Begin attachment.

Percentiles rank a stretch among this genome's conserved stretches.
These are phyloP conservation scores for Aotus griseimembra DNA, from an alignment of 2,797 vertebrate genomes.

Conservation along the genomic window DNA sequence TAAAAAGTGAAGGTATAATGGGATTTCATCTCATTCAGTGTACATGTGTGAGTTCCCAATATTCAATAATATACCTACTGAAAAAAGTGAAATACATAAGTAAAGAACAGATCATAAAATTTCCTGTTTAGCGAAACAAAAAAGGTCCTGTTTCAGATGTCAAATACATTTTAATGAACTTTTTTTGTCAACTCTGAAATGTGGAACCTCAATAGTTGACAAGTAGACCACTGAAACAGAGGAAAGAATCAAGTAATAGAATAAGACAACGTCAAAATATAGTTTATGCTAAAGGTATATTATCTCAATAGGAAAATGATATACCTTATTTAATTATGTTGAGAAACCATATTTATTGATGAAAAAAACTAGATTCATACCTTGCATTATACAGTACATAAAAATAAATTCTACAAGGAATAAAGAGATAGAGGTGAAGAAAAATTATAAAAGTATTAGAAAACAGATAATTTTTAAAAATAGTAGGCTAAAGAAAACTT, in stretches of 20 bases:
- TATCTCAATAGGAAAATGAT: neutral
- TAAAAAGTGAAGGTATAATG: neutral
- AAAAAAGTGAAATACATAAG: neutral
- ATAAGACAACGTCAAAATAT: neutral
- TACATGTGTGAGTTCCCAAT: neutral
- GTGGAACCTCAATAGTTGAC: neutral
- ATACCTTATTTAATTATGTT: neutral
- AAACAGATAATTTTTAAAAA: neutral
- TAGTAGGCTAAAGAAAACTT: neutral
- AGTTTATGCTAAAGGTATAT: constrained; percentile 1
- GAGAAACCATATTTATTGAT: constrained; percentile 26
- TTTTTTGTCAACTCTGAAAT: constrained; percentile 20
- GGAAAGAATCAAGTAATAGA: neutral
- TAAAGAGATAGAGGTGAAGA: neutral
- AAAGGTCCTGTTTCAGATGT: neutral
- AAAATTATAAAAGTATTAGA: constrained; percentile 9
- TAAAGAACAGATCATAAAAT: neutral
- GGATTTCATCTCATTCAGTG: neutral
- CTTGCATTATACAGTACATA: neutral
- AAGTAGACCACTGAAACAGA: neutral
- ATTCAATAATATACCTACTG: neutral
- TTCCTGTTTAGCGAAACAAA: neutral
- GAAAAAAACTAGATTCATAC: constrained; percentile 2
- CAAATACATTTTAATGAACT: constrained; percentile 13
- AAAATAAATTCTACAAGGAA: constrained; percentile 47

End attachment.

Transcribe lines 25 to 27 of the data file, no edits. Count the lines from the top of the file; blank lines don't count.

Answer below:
- TTCCTGTTTAGCGAAACAAA: neutral
- GAAAAAAACTAGATTCATAC: constrained; percentile 2
- CAAATACATTTTAATGAACT: constrained; percentile 13